• Headline – tells what the story is about.
  • Byline – shows who wrote the story.
  • Lead – tells the most important facts (5 W's)
  • Body – contains more information and details.
  • Ending – gives something to think about.

How do I start a news? ›

Start with the lead.

Begin with a strong leading sentence. News articles begin with a leading sentence that is meant to grab a reader's attention and interest them. This is one of the most important parts of the piece, so start with the good stuff when writing a news article.

Is social media a good source of information? ›

Yes, in majority of cases (more than 90% ) it is reliable one except their presentations which some times misguiding. But definitely about 10 % of the news/ information on social media are exaggerated and we should apply certain logic before believing it.

How do I get media to cover my story? ›

10 TIPS TO GET JOURNALISTS TO READ YOUR PITCH AND COVER YOUR NEWS
  1. Know Who And What You're Pitching. ...
  2. Use Email For the First Point of Contact. ...
  3. Make Your Subject Line Sizzle. ...
  4. Know The Publication's Audience. ...
  5. Find The Story in Your News. ...
  6. Always be Helpful. ...
  7. Don't Send Attachments. ...
  8. Pay Attention to The Timing of Your Pitch.

What are the 5 parts of a news report news story? ›

The following list explains the five major components, or parts, of a news article.
  • Headline (Heading) The headline is the title of the news article. ...
  • Byline. This line tells who is writing the article. ...
  • Location. This is usually placed at the beginning of the article in bold print. ...
  • Lead Paragraph(s) ...
  • Supporting Paragraph(s)

What are the 5 types of news? ›

These include print media (newspapers, newsmagazines), broadcast news (radio and television), and the Internet (online newspapers, news blogs, news videos, live news streaming, etc.).

What are the 7 elements of news? ›

The Seven Elements of Newsworthiness
  • 1) Impact. People want to know how a story is going to affect them. ...
  • 2) Timeliness. It's called news for a reason—because it's new information. ...
  • 3) Proximity. ...
  • 4) Human Interest. ...
  • 5) Conflict. ...
  • 6) The Bizarre. ...
  • 7) Celebrity.
24 Sept 2017

What is news simple words? ›

News is information about current events. This may be provided through many different media: word of mouth, printing, postal systems, broadcasting, electronic communication, or through the testimony of observers and witnesses to events. News is sometimes called "hard news" to differentiate it from soft media.

What characteristics do these news items have in common *? ›

The major characteristics of news are:
  • Accuracy.
  • Balance.
  • Objectivity.
  • Concise and clear.
  • Current.

What are 5 types of media? ›

Modern media comes in many different formats, including print media (books, magazines, newspapers), television, movies, video games, music, cell phones, various kinds of software, and the Internet.

What are the 4 categories of news? ›

Identifying accurate and verifiable news content can be a complex task, given the nuances between different types of sources. News content is divided into distinct categories which include: news articles, news analysis, editorials and opinions.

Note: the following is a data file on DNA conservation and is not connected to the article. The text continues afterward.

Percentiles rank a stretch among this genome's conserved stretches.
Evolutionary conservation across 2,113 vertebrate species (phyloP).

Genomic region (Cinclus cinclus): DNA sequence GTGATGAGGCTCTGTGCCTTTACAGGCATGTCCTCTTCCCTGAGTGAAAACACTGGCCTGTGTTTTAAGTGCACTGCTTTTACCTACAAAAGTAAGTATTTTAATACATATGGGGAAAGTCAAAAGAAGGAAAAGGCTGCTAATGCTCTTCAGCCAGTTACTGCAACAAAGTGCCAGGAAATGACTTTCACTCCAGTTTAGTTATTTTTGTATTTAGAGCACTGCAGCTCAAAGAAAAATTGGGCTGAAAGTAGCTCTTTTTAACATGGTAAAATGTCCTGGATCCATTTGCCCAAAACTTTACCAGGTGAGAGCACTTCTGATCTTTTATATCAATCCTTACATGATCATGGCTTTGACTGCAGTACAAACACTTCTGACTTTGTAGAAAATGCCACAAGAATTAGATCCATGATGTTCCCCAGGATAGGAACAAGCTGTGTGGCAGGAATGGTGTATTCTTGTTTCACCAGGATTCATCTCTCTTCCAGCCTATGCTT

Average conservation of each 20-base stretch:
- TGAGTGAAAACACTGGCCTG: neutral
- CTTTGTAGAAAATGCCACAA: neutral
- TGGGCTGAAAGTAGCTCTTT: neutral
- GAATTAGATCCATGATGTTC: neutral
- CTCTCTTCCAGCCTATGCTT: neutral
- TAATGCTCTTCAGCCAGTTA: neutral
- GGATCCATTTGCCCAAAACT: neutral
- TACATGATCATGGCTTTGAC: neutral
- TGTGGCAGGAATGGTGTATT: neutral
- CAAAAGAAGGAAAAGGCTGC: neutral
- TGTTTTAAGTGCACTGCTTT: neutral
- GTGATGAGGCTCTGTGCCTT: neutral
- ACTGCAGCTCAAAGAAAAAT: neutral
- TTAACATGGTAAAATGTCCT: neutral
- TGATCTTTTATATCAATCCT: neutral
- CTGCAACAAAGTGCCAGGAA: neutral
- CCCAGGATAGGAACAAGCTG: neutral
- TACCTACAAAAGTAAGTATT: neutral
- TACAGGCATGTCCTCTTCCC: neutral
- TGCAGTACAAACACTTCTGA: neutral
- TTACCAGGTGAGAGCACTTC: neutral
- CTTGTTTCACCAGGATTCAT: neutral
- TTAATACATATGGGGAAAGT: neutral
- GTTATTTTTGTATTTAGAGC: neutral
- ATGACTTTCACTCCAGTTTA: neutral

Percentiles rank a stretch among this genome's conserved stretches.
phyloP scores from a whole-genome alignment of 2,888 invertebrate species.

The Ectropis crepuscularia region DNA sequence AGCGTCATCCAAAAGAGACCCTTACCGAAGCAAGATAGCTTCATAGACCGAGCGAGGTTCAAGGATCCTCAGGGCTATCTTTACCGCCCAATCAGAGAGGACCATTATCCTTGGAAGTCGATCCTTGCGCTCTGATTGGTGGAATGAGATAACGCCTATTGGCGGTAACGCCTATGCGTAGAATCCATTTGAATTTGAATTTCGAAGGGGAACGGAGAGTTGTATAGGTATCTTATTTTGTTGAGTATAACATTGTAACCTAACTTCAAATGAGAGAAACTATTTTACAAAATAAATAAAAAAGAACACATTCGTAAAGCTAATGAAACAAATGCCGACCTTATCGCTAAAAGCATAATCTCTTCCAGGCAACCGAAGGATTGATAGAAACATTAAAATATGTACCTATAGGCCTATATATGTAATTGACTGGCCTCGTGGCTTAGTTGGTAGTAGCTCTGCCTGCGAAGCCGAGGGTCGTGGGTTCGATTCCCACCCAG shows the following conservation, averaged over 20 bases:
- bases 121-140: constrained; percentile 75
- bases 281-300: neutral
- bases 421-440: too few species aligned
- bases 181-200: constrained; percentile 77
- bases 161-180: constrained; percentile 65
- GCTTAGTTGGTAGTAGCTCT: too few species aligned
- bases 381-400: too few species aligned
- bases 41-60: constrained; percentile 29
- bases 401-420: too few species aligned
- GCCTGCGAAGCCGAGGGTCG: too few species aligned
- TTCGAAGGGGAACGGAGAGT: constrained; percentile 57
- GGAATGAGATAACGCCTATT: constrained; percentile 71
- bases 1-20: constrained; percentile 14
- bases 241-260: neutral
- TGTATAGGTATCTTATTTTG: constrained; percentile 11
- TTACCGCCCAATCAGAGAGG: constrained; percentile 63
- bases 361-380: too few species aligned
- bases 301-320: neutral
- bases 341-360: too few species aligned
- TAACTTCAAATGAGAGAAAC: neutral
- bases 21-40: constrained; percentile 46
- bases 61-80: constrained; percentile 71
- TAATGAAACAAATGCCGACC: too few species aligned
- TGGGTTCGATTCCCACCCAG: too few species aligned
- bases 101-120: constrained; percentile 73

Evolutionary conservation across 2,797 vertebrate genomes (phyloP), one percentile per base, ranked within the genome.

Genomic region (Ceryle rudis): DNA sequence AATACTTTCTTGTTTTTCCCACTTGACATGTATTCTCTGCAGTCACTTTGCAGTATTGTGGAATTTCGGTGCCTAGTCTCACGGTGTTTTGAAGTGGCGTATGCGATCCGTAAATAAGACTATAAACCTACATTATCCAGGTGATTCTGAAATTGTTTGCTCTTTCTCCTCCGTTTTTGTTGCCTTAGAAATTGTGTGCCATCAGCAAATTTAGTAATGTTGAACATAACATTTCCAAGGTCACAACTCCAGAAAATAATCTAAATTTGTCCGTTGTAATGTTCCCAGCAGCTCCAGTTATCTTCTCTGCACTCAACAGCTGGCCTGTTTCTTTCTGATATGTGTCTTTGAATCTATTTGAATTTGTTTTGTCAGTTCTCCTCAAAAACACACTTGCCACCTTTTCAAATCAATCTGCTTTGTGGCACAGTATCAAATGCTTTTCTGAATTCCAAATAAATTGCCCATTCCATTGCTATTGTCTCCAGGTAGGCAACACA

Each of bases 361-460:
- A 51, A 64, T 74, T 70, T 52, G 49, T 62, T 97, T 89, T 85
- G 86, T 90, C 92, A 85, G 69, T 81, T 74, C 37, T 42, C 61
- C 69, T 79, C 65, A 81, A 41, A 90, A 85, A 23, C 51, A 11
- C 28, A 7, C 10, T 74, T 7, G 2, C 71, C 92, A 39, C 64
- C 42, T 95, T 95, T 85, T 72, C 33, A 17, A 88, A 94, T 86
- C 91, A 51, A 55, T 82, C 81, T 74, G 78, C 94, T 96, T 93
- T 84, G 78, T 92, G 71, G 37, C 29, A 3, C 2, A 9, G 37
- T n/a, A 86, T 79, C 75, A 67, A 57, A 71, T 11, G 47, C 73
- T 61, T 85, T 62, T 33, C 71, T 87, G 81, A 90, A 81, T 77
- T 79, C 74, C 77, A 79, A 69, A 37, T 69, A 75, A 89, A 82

What is news feature example? ›

Examples of feature stories include news features, in-depth profiles, human interest stories, science communication, data storytelling, and more. Feature stories are a common type of content for news organisations, particularly those who invest in longform journalism.

What are the 6 key components of a good news story? ›

Answer
  • Attention-getting headline- Catchy headline.
  • A strong lead containing the Ws and H (who,what,when,where,why, and how)
  • Use of quotes.
  • Real facts (Truth and accuracy matter)
  • A strong summary.
  • Organization of the news (Presenting information from the most to least important)
12 Oct 2017

What are the 3 components of news? ›

The Basic Components of a News Story
  • The Headline. The headline is a one or two line summary of the contents of the news story, in larger type, that tells readers what the story is about . ...
  • The Lead. The lead is usually defined as the first sentence of a news story, sometimes as the first few sentences. ...
  • The Backup Quote.

What are the different kinds of leads? ›

Different Types of Leads
  • Summary Lead. A summary lead is the most common and traditional lead in journalism. ...
  • Single-Item Lead. This lead focuses on just one or two elements of a summary lead. ...
  • Delayed Identification Lead. ...
  • Creative Lead. ...
  • Short Sentence Lead. ...
  • Analogy Lead.

How do you present a news report? ›

Tips on Writing a News Report: Making It Solid and Trustworthy
  1. Tell the reader what the story is about and why it's important.
  2. If it's a hard news story, which is breaking or up-to-the-minute news, then include as many facts as you can in the lead.
  3. Focus on one main idea in your lead.
  4. Avoid jargon if you can.

What is an example of a feature article? ›

An example of a feature story is an article about a group of children coming together to raise money to help the community after a storm. The damage from the storm may be featured on the news, but a feature article would be about the children and how they helped.

What is the impact of social media on society? ›

In today's world, it is undeniable that social media plays an important role in impacting our culture, our economy and our overall view of the world. Social media is a new forum that brings people to exchange idea, connect with, relate to, and mobilize for a cause, seek advice, and offer guidance.

What are the advantages and disadvantages of using social media? ›